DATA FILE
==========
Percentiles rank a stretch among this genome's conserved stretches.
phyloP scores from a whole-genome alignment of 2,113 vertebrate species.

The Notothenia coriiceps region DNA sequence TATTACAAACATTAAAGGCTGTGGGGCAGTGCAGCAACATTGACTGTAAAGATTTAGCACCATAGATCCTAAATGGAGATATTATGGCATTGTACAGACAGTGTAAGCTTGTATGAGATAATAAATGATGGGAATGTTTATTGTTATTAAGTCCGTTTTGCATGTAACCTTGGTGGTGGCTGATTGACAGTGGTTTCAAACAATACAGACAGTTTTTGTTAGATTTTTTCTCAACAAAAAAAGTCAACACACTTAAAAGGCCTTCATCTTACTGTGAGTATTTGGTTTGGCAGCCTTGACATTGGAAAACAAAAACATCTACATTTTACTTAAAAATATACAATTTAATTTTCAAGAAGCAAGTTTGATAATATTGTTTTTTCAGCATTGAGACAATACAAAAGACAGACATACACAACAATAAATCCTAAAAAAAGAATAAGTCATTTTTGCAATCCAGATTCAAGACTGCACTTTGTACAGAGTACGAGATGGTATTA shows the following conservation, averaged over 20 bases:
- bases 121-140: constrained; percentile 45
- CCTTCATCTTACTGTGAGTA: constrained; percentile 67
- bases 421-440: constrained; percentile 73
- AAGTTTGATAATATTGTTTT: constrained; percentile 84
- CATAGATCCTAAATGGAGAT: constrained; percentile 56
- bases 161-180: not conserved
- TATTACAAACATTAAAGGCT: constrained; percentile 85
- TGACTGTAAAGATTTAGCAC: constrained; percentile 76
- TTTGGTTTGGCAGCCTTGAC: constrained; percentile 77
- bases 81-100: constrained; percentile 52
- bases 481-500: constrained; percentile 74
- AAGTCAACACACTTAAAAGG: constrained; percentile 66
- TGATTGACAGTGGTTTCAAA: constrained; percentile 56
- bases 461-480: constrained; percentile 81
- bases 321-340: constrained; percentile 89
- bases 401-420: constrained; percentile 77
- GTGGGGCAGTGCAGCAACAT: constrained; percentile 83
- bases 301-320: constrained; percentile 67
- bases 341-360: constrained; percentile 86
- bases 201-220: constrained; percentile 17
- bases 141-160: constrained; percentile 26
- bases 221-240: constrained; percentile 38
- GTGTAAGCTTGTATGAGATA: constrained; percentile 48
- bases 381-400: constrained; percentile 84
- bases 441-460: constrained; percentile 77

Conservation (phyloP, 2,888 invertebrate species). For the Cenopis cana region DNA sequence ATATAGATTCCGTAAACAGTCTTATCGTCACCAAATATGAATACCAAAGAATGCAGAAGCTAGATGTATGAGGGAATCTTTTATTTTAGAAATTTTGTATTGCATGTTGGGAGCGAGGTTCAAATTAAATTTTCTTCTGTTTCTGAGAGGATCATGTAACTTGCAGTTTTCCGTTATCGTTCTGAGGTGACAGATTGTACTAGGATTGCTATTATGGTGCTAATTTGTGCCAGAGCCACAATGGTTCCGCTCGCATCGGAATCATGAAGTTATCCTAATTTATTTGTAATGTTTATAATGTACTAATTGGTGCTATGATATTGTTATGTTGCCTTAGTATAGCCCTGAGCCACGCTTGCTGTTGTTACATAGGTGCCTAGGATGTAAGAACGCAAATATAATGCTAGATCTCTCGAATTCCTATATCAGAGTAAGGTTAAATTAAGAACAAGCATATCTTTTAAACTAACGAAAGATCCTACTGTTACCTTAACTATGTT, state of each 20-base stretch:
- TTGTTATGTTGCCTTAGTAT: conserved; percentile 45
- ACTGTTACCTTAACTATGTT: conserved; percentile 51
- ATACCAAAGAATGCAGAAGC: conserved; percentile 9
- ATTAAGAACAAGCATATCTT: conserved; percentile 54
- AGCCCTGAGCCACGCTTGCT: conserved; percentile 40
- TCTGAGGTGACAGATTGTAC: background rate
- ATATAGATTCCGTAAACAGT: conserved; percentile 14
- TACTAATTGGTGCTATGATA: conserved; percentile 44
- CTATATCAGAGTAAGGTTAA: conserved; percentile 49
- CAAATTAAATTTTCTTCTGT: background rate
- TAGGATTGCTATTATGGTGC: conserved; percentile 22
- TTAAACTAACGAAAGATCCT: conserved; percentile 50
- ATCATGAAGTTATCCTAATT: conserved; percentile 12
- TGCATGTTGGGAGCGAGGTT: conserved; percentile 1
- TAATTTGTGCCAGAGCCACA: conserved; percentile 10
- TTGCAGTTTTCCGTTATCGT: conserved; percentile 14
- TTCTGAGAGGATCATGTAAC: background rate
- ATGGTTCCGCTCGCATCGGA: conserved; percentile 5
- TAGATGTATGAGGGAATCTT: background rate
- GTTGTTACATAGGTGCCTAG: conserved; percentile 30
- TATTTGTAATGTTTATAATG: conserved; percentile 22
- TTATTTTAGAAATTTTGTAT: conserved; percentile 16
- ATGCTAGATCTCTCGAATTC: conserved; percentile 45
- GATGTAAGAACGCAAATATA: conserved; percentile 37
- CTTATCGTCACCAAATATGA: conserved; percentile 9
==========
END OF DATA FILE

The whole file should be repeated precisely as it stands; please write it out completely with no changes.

Percentiles rank a stretch among this genome's conserved stretches.
phyloP scores from a whole-genome alignment of 2,113 vertebrate species.

The Notothenia coriiceps region DNA sequence TATTACAAACATTAAAGGCTGTGGGGCAGTGCAGCAACATTGACTGTAAAGATTTAGCACCATAGATCCTAAATGGAGATATTATGGCATTGTACAGACAGTGTAAGCTTGTATGAGATAATAAATGATGGGAATGTTTATTGTTATTAAGTCCGTTTTGCATGTAACCTTGGTGGTGGCTGATTGACAGTGGTTTCAAACAATACAGACAGTTTTTGTTAGATTTTTTCTCAACAAAAAAAGTCAACACACTTAAAAGGCCTTCATCTTACTGTGAGTATTTGGTTTGGCAGCCTTGACATTGGAAAACAAAAACATCTACATTTTACTTAAAAATATACAATTTAATTTTCAAGAAGCAAGTTTGATAATATTGTTTTTTCAGCATTGAGACAATACAAAAGACAGACATACACAACAATAAATCCTAAAAAAAGAATAAGTCATTTTTGCAATCCAGATTCAAGACTGCACTTTGTACAGAGTACGAGATGGTATTA shows the following conservation, averaged over 20 bases:
- bases 121-140: constrained; percentile 45
- CCTTCATCTTACTGTGAGTA: constrained; percentile 67
- bases 421-440: constrained; percentile 73
- AAGTTTGATAATATTGTTTT: constrained; percentile 84
- CATAGATCCTAAATGGAGAT: constrained; percentile 56
- bases 161-180: not conserved
- TATTACAAACATTAAAGGCT: constrained; percentile 85
- TGACTGTAAAGATTTAGCAC: constrained; percentile 76
- TTTGGTTTGGCAGCCTTGAC: constrained; percentile 77
- bases 81-100: constrained; percentile 52
- bases 481-500: constrained; percentile 74
- AAGTCAACACACTTAAAAGG: constrained; percentile 66
- TGATTGACAGTGGTTTCAAA: constrained; percentile 56
- bases 461-480: constrained; percentile 81
- bases 321-340: constrained; percentile 89
- bases 401-420: constrained; percentile 77
- GTGGGGCAGTGCAGCAACAT: constrained; percentile 83
- bases 301-320: constrained; percentile 67
- bases 341-360: constrained; percentile 86
- bases 201-220: constrained; percentile 17
- bases 141-160: constrained; percentile 26
- bases 221-240: constrained; percentile 38
- GTGTAAGCTTGTATGAGATA: constrained; percentile 48
- bases 381-400: constrained; percentile 84
- bases 441-460: constrained; percentile 77

Conservation (phyloP, 2,888 invertebrate species). For the Cenopis cana region DNA sequence ATATAGATTCCGTAAACAGTCTTATCGTCACCAAATATGAATACCAAAGAATGCAGAAGCTAGATGTATGAGGGAATCTTTTATTTTAGAAATTTTGTATTGCATGTTGGGAGCGAGGTTCAAATTAAATTTTCTTCTGTTTCTGAGAGGATCATGTAACTTGCAGTTTTCCGTTATCGTTCTGAGGTGACAGATTGTACTAGGATTGCTATTATGGTGCTAATTTGTGCCAGAGCCACAATGGTTCCGCTCGCATCGGAATCATGAAGTTATCCTAATTTATTTGTAATGTTTATAATGTACTAATTGGTGCTATGATATTGTTATGTTGCCTTAGTATAGCCCTGAGCCACGCTTGCTGTTGTTACATAGGTGCCTAGGATGTAAGAACGCAAATATAATGCTAGATCTCTCGAATTCCTATATCAGAGTAAGGTTAAATTAAGAACAAGCATATCTTTTAAACTAACGAAAGATCCTACTGTTACCTTAACTATGTT, state of each 20-base stretch:
- TTGTTATGTTGCCTTAGTAT: conserved; percentile 45
- ACTGTTACCTTAACTATGTT: conserved; percentile 51
- ATACCAAAGAATGCAGAAGC: conserved; percentile 9
- ATTAAGAACAAGCATATCTT: conserved; percentile 54
- AGCCCTGAGCCACGCTTGCT: conserved; percentile 40
- TCTGAGGTGACAGATTGTAC: background rate
- ATATAGATTCCGTAAACAGT: conserved; percentile 14
- TACTAATTGGTGCTATGATA: conserved; percentile 44
- CTATATCAGAGTAAGGTTAA: conserved; percentile 49
- CAAATTAAATTTTCTTCTGT: background rate
- TAGGATTGCTATTATGGTGC: conserved; percentile 22
- TTAAACTAACGAAAGATCCT: conserved; percentile 50
- ATCATGAAGTTATCCTAATT: conserved; percentile 12
- TGCATGTTGGGAGCGAGGTT: conserved; percentile 1
- TAATTTGTGCCAGAGCCACA: conserved; percentile 10
- TTGCAGTTTTCCGTTATCGT: conserved; percentile 14
- TTCTGAGAGGATCATGTAAC: background rate
- ATGGTTCCGCTCGCATCGGA: conserved; percentile 5
- TAGATGTATGAGGGAATCTT: background rate
- GTTGTTACATAGGTGCCTAG: conserved; percentile 30
- TATTTGTAATGTTTATAATG: conserved; percentile 22
- TTATTTTAGAAATTTTGTAT: conserved; percentile 16
- ATGCTAGATCTCTCGAATTC: conserved; percentile 45
- GATGTAAGAACGCAAATATA: conserved; percentile 37
- CTTATCGTCACCAAATATGA: conserved; percentile 9